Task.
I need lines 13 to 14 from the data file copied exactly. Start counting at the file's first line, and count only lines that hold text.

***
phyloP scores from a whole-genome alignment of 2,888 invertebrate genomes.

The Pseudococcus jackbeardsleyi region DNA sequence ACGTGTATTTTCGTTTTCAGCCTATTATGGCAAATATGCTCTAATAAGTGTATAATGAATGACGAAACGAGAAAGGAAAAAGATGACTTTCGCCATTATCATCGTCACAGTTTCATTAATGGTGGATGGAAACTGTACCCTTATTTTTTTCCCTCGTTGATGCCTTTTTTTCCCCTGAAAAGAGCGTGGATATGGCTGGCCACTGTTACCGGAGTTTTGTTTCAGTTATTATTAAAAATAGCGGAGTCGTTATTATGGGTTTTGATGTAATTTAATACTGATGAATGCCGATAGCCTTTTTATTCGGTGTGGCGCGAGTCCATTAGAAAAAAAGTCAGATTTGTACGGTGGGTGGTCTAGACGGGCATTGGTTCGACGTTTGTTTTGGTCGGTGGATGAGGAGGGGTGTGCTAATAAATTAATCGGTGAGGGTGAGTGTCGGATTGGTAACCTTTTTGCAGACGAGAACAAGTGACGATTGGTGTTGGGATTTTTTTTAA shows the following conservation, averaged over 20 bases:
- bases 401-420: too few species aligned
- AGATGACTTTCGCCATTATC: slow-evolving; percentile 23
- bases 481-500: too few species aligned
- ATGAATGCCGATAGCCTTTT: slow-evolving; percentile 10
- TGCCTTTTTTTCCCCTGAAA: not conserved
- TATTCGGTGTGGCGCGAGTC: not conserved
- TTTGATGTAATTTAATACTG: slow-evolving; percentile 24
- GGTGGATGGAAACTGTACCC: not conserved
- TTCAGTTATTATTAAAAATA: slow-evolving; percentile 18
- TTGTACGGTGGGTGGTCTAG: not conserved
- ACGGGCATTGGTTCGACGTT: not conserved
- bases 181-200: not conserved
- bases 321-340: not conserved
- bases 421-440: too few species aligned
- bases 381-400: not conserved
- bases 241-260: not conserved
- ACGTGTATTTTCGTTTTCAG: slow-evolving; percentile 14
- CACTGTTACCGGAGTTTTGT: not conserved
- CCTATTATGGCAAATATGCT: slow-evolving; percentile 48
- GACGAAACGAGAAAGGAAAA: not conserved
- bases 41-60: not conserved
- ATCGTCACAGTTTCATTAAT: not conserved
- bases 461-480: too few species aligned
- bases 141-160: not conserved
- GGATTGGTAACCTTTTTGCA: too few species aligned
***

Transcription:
- ACGGGCATTGGTTCGACGTT: not conserved
- bases 181-200: not conserved